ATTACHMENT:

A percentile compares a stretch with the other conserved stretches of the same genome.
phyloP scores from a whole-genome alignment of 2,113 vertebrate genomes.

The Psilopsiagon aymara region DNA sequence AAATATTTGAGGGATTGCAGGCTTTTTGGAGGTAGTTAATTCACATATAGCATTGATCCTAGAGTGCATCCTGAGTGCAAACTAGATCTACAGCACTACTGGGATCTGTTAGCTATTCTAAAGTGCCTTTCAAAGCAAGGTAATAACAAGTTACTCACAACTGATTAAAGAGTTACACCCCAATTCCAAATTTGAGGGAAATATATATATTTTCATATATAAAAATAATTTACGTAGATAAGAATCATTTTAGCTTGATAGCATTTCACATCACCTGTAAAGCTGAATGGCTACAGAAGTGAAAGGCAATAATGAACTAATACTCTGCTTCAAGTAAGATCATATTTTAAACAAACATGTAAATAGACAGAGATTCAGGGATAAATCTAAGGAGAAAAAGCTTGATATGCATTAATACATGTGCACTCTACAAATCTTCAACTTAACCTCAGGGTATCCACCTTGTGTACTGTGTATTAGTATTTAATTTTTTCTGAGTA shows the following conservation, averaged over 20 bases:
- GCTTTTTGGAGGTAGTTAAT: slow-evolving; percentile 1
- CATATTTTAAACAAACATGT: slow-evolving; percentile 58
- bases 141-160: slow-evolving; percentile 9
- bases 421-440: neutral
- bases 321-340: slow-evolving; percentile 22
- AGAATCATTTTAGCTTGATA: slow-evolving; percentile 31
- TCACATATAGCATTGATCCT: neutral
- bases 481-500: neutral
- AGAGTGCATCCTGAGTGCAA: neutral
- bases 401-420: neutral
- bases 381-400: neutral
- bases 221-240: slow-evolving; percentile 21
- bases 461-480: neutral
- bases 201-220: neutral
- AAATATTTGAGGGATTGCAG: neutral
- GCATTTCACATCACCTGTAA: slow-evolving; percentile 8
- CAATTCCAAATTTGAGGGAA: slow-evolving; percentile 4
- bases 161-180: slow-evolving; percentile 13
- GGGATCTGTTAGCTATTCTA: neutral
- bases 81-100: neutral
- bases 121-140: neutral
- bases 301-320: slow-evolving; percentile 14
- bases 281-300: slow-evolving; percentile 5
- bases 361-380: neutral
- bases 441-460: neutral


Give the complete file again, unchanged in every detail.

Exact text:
A percentile compares a stretch with the other conserved stretches of the same genome.
phyloP scores from a whole-genome alignment of 2,113 vertebrate genomes.

The Psilopsiagon aymara region DNA sequence AAATATTTGAGGGATTGCAGGCTTTTTGGAGGTAGTTAATTCACATATAGCATTGATCCTAGAGTGCATCCTGAGTGCAAACTAGATCTACAGCACTACTGGGATCTGTTAGCTATTCTAAAGTGCCTTTCAAAGCAAGGTAATAACAAGTTACTCACAACTGATTAAAGAGTTACACCCCAATTCCAAATTTGAGGGAAATATATATATTTTCATATATAAAAATAATTTACGTAGATAAGAATCATTTTAGCTTGATAGCATTTCACATCACCTGTAAAGCTGAATGGCTACAGAAGTGAAAGGCAATAATGAACTAATACTCTGCTTCAAGTAAGATCATATTTTAAACAAACATGTAAATAGACAGAGATTCAGGGATAAATCTAAGGAGAAAAAGCTTGATATGCATTAATACATGTGCACTCTACAAATCTTCAACTTAACCTCAGGGTATCCACCTTGTGTACTGTGTATTAGTATTTAATTTTTTCTGAGTA shows the following conservation, averaged over 20 bases:
- GCTTTTTGGAGGTAGTTAAT: slow-evolving; percentile 1
- CATATTTTAAACAAACATGT: slow-evolving; percentile 58
- bases 141-160: slow-evolving; percentile 9
- bases 421-440: neutral
- bases 321-340: slow-evolving; percentile 22
- AGAATCATTTTAGCTTGATA: slow-evolving; percentile 31
- TCACATATAGCATTGATCCT: neutral
- bases 481-500: neutral
- AGAGTGCATCCTGAGTGCAA: neutral
- bases 401-420: neutral
- bases 381-400: neutral
- bases 221-240: slow-evolving; percentile 21
- bases 461-480: neutral
- bases 201-220: neutral
- AAATATTTGAGGGATTGCAG: neutral
- GCATTTCACATCACCTGTAA: slow-evolving; percentile 8
- CAATTCCAAATTTGAGGGAA: slow-evolving; percentile 4
- bases 161-180: slow-evolving; percentile 13
- GGGATCTGTTAGCTATTCTA: neutral
- bases 81-100: neutral
- bases 121-140: neutral
- bases 301-320: slow-evolving; percentile 14
- bases 281-300: slow-evolving; percentile 5
- bases 361-380: neutral
- bases 441-460: neutral